Arguments for pregnancy center bill seem ridiculous

If we thought things were bizarre before in the Baltimore City Council’s effort to create a law targeting nonprofit, pro-life pregnancy resource centers, it went from the sublime to the ridiculous this week.

The regulation aims to require such centers – there are four of them in the city – to post signs saying the services they don’t provide, such as abortions and contraceptive services.

As we pointed out a few weeks ago, that would be akin to requiring dentists’ offices to post signs saying they don’t provide appendectomies, or neurology offices to point out that they don’t offer foot surgery. These services are not part of their mission, and there is no need to say so. Clients are aware these services are not offered.

Supporters of the City Council bill say “test patients” – Planned Parenthood interns posing as pregnant women – who visited the pro-life pregnancy resource centers were misled, or given misinformation. However, during the hearing on the bill, not one of the 50 people who testified was an actual patient who claimed to have been misled. The only actual patient who testified was one who had been advised by an abortion clinic to terminate her pregnancy, but after seeing an ultrasound at a pregnancy resource center, decided to give the child life. Her now-3-year-old son accompanied her to the hearing.
The bill has been watered down a bit since first introduced. Instead of a $500 daily fine, the violation will cost $150 a day, and a center will now have 10 days’ notice to comply before the fines kick in on a civil rather than a criminal offense. Further attempts to amend the bill were unsuccessful. An amendment would have required abortion clinics also to post signs stating the services they do not provide.

City Council President Stephanie Rawlings-Blake, who sponsored the bill, voted against the amendment, of course. And, curiously, she told the council she opposed making abortion clinics post signs saying they perform abortions because it could open them up to violence. We’re not sure we understand her line of thinking (if she was thinking at all, and not just knee-jerk reacting). She did not at all acknowledge the fact that there have been instances of violence against pro-life centers as well as against abortion clinics; if one deserves protection, does not the other? Besides, the bill requires pregnancy resource centers to list the services they do not provide; the amendment was a parallel amendment, requiring abortion clinics to list services they also do not provide – in this case, adoption referrals, maternity services or postnatal support.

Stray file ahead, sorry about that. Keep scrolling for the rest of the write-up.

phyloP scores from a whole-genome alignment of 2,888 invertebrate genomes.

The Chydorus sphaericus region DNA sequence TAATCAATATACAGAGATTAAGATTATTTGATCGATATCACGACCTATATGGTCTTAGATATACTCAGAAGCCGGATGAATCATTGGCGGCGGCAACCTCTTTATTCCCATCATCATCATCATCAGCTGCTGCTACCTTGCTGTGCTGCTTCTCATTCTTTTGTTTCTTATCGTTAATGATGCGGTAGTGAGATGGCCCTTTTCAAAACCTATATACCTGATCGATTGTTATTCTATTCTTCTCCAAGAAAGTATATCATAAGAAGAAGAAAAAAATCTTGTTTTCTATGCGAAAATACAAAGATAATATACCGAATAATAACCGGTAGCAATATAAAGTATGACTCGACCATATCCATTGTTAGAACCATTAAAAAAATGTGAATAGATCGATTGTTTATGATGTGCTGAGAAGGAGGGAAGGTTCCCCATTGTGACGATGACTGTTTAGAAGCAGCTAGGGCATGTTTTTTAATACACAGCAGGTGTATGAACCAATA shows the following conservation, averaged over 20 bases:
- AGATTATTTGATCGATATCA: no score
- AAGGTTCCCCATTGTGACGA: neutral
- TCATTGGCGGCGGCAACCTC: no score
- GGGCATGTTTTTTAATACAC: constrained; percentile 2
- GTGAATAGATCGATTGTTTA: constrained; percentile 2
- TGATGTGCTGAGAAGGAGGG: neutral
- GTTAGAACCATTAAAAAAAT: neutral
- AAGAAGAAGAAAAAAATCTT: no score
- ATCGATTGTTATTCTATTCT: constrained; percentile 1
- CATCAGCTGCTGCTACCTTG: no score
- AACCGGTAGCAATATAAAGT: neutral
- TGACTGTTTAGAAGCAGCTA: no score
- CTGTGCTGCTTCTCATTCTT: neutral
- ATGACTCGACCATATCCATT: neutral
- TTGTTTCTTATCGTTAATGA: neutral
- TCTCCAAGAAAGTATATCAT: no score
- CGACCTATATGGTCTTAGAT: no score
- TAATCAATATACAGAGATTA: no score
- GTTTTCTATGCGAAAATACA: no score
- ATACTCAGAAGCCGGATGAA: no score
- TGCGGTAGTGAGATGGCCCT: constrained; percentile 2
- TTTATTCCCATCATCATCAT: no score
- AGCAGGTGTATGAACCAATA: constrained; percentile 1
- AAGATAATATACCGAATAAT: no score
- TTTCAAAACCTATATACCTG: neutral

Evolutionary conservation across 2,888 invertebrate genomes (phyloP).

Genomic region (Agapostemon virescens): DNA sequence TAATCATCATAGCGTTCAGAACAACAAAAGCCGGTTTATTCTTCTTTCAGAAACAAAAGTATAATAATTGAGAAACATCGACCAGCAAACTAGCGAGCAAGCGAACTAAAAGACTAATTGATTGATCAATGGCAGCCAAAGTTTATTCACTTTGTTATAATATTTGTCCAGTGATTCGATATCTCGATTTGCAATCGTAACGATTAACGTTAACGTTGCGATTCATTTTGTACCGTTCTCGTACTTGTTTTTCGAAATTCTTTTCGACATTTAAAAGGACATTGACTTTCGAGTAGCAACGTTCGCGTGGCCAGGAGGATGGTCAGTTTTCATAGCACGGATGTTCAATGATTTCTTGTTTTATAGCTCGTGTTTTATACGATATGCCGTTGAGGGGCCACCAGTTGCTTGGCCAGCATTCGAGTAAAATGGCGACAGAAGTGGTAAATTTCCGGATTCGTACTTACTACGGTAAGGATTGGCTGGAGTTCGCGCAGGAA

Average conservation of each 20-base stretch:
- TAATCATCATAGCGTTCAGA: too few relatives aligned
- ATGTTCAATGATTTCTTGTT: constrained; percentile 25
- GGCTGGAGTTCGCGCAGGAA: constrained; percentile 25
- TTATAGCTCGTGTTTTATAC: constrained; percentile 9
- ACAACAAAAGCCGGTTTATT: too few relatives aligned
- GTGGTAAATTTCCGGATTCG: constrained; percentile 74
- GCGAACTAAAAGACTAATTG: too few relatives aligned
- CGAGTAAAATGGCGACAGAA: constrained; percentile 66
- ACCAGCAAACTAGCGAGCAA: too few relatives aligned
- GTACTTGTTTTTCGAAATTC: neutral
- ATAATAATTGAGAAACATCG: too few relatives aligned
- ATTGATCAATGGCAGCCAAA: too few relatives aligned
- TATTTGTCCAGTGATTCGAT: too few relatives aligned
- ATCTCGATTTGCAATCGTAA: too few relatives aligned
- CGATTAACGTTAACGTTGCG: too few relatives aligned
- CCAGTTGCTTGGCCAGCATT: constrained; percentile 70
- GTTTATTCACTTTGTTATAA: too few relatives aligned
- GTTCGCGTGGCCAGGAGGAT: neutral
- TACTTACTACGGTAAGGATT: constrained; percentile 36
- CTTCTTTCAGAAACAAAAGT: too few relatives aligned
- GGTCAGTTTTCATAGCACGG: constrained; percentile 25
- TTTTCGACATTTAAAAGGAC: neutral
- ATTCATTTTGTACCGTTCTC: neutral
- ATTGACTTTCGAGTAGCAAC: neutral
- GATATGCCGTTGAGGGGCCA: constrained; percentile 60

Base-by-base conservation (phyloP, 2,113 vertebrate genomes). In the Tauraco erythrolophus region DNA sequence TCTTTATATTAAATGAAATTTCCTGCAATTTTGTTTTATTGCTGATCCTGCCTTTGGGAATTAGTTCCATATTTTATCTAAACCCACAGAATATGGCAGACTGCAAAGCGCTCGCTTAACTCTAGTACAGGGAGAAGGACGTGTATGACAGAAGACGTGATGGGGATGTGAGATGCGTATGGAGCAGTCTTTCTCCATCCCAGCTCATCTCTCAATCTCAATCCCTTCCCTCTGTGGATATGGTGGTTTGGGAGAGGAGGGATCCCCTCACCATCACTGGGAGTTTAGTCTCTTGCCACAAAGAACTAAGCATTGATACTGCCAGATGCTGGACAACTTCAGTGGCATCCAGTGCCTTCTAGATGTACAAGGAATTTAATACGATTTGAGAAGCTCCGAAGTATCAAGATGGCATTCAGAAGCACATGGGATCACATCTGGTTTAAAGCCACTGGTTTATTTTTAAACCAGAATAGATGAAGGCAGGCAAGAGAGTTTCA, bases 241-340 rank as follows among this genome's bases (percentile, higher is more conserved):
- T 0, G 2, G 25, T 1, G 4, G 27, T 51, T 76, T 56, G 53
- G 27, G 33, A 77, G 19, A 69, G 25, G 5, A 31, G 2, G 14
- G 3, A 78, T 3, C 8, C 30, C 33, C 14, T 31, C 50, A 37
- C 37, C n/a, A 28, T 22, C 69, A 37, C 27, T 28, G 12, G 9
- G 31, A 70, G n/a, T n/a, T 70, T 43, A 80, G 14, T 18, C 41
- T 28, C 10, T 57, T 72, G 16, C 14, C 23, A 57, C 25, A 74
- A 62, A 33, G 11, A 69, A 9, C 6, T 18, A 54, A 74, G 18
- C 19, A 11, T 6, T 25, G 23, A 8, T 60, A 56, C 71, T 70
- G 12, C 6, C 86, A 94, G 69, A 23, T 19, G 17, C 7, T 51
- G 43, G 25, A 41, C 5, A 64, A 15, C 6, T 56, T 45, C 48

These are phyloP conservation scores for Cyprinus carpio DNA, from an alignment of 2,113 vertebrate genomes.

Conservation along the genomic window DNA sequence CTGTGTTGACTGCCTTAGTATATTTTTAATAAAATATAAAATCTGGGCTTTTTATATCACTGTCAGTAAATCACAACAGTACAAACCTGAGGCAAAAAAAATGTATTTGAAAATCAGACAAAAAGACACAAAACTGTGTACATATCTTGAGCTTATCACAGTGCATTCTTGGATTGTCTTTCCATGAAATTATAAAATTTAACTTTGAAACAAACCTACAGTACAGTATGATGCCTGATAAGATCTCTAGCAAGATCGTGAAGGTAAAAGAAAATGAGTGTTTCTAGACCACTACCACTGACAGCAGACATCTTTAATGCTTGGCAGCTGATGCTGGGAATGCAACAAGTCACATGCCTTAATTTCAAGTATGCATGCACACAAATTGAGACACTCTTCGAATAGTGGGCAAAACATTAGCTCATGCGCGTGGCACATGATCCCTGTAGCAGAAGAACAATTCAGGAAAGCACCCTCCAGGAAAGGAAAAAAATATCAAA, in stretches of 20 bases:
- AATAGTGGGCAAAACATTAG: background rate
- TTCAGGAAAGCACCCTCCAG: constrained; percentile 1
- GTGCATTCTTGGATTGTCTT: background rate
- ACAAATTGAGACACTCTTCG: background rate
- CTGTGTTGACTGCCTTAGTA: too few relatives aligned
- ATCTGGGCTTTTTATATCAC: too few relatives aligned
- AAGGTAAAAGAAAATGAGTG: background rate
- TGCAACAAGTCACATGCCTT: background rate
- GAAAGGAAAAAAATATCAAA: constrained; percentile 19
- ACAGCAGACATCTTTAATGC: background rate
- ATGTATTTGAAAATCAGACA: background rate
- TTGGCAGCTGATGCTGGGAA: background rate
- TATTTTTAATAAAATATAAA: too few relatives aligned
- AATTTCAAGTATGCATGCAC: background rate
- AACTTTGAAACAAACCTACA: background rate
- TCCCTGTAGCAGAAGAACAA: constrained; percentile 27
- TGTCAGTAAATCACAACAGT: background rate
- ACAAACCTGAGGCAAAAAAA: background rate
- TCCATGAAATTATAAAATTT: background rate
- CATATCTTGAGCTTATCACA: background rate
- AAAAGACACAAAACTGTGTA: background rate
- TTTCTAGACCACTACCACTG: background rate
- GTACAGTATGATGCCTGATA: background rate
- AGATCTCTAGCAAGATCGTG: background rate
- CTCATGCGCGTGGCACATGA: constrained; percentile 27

The amendment would not have required abortion clinics to list the services they provide, such as abortion. That’s a moot point anyway, since Planned Parenthood and NARAL Maryland, the major supporters of the bill, and the National Abortion Federation already list all the clinics that provide abortion services and abortion referrals on their Web sites.

If Rawlings-Blake thinks making information about abortion locations available to the public is detrimental, she ought to talk to the people who convinced her to sponsor this legislation in the first place. It is disingenuous at best for Rawlings-Blake to refuse to extend the same rules to abortion clinics as she wants to impose on pregnancy resource centers, and to use faulty logic in doing so.
Now that the amendment was defeated 10-5 and the bill itself was passed on Second Reader by a margin of 12-3, it seems likely that it will take nothing short of a miracle to prevent its passage when it comes for a final vote after Thanksgiving.

On the other hand, miracles are what the pregnancy resource centers provide – the miracle of life for women and their children who think they might otherwise have no alternatives. Maybe one more miracle is not too much to ask for.

Christopher Gunty is associate publisher/editor of The Catholic Review.

Catholic Review

Catholic Review

The Catholic Review is the official publication of the Archdiocese of Baltimore.